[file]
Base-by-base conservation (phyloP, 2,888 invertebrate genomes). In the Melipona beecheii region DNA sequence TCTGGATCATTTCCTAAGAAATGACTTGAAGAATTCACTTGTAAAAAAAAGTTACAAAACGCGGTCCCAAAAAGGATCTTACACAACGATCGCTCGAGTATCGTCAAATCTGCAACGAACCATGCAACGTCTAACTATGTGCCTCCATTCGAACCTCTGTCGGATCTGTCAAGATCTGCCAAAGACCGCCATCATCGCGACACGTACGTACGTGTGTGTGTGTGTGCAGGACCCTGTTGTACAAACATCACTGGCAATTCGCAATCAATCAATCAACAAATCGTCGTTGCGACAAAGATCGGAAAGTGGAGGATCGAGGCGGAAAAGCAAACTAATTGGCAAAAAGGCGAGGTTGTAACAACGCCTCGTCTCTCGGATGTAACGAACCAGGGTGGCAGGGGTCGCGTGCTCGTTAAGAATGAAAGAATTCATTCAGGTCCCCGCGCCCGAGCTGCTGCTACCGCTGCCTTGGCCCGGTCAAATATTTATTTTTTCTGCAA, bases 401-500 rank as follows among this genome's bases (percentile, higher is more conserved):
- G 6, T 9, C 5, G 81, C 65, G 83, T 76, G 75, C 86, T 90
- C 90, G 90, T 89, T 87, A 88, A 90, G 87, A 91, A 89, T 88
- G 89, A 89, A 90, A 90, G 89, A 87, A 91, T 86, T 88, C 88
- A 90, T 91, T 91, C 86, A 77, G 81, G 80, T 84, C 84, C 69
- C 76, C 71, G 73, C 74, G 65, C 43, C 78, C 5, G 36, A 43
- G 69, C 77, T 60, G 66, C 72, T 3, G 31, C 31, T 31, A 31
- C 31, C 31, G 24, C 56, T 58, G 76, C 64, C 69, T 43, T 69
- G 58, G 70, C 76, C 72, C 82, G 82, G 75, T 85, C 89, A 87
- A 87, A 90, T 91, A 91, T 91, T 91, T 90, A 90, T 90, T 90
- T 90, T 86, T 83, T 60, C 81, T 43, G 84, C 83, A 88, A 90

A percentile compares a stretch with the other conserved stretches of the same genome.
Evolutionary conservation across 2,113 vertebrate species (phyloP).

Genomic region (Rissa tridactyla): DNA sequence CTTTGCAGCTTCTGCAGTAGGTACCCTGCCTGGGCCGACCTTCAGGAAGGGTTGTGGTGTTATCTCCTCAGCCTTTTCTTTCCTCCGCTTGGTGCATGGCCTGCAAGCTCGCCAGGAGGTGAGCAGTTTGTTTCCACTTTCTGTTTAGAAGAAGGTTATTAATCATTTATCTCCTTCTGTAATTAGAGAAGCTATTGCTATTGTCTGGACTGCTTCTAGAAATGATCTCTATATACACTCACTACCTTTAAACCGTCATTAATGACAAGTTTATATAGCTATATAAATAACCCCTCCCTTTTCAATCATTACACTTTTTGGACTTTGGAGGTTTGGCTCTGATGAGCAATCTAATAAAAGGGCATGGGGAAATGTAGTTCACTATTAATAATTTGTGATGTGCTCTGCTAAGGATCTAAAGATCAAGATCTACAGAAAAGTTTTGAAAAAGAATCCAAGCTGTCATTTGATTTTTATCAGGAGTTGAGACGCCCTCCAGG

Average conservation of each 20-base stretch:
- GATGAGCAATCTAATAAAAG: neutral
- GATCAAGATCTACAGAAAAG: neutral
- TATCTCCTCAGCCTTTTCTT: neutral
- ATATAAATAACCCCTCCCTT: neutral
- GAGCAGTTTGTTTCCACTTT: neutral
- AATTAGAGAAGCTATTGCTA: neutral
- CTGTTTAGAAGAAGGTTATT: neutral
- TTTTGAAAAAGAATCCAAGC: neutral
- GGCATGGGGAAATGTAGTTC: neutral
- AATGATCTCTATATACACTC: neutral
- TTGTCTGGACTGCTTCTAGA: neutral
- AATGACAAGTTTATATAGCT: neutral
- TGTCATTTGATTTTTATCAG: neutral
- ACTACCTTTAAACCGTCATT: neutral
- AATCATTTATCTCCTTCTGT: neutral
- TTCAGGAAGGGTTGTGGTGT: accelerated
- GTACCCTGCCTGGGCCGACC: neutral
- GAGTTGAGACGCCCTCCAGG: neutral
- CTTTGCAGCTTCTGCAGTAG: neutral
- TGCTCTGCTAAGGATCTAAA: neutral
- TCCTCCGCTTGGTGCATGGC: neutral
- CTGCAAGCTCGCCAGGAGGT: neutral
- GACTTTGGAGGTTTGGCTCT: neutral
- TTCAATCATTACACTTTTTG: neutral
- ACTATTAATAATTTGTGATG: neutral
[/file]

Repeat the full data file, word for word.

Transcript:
Base-by-base conservation (phyloP, 2,888 invertebrate genomes). In the Melipona beecheii region DNA sequence TCTGGATCATTTCCTAAGAAATGACTTGAAGAATTCACTTGTAAAAAAAAGTTACAAAACGCGGTCCCAAAAAGGATCTTACACAACGATCGCTCGAGTATCGTCAAATCTGCAACGAACCATGCAACGTCTAACTATGTGCCTCCATTCGAACCTCTGTCGGATCTGTCAAGATCTGCCAAAGACCGCCATCATCGCGACACGTACGTACGTGTGTGTGTGTGTGCAGGACCCTGTTGTACAAACATCACTGGCAATTCGCAATCAATCAATCAACAAATCGTCGTTGCGACAAAGATCGGAAAGTGGAGGATCGAGGCGGAAAAGCAAACTAATTGGCAAAAAGGCGAGGTTGTAACAACGCCTCGTCTCTCGGATGTAACGAACCAGGGTGGCAGGGGTCGCGTGCTCGTTAAGAATGAAAGAATTCATTCAGGTCCCCGCGCCCGAGCTGCTGCTACCGCTGCCTTGGCCCGGTCAAATATTTATTTTTTCTGCAA, bases 401-500 rank as follows among this genome's bases (percentile, higher is more conserved):
- G 6, T 9, C 5, G 81, C 65, G 83, T 76, G 75, C 86, T 90
- C 90, G 90, T 89, T 87, A 88, A 90, G 87, A 91, A 89, T 88
- G 89, A 89, A 90, A 90, G 89, A 87, A 91, T 86, T 88, C 88
- A 90, T 91, T 91, C 86, A 77, G 81, G 80, T 84, C 84, C 69
- C 76, C 71, G 73, C 74, G 65, C 43, C 78, C 5, G 36, A 43
- G 69, C 77, T 60, G 66, C 72, T 3, G 31, C 31, T 31, A 31
- C 31, C 31, G 24, C 56, T 58, G 76, C 64, C 69, T 43, T 69
- G 58, G 70, C 76, C 72, C 82, G 82, G 75, T 85, C 89, A 87
- A 87, A 90, T 91, A 91, T 91, T 91, T 90, A 90, T 90, T 90
- T 90, T 86, T 83, T 60, C 81, T 43, G 84, C 83, A 88, A 90

A percentile compares a stretch with the other conserved stretches of the same genome.
Evolutionary conservation across 2,113 vertebrate species (phyloP).

Genomic region (Rissa tridactyla): DNA sequence CTTTGCAGCTTCTGCAGTAGGTACCCTGCCTGGGCCGACCTTCAGGAAGGGTTGTGGTGTTATCTCCTCAGCCTTTTCTTTCCTCCGCTTGGTGCATGGCCTGCAAGCTCGCCAGGAGGTGAGCAGTTTGTTTCCACTTTCTGTTTAGAAGAAGGTTATTAATCATTTATCTCCTTCTGTAATTAGAGAAGCTATTGCTATTGTCTGGACTGCTTCTAGAAATGATCTCTATATACACTCACTACCTTTAAACCGTCATTAATGACAAGTTTATATAGCTATATAAATAACCCCTCCCTTTTCAATCATTACACTTTTTGGACTTTGGAGGTTTGGCTCTGATGAGCAATCTAATAAAAGGGCATGGGGAAATGTAGTTCACTATTAATAATTTGTGATGTGCTCTGCTAAGGATCTAAAGATCAAGATCTACAGAAAAGTTTTGAAAAAGAATCCAAGCTGTCATTTGATTTTTATCAGGAGTTGAGACGCCCTCCAGG

Average conservation of each 20-base stretch:
- GATGAGCAATCTAATAAAAG: neutral
- GATCAAGATCTACAGAAAAG: neutral
- TATCTCCTCAGCCTTTTCTT: neutral
- ATATAAATAACCCCTCCCTT: neutral
- GAGCAGTTTGTTTCCACTTT: neutral
- AATTAGAGAAGCTATTGCTA: neutral
- CTGTTTAGAAGAAGGTTATT: neutral
- TTTTGAAAAAGAATCCAAGC: neutral
- GGCATGGGGAAATGTAGTTC: neutral
- AATGATCTCTATATACACTC: neutral
- TTGTCTGGACTGCTTCTAGA: neutral
- AATGACAAGTTTATATAGCT: neutral
- TGTCATTTGATTTTTATCAG: neutral
- ACTACCTTTAAACCGTCATT: neutral
- AATCATTTATCTCCTTCTGT: neutral
- TTCAGGAAGGGTTGTGGTGT: accelerated
- GTACCCTGCCTGGGCCGACC: neutral
- GAGTTGAGACGCCCTCCAGG: neutral
- CTTTGCAGCTTCTGCAGTAG: neutral
- TGCTCTGCTAAGGATCTAAA: neutral
- TCCTCCGCTTGGTGCATGGC: neutral
- CTGCAAGCTCGCCAGGAGGT: neutral
- GACTTTGGAGGTTTGGCTCT: neutral
- TTCAATCATTACACTTTTTG: neutral
- ACTATTAATAATTTGTGATG: neutral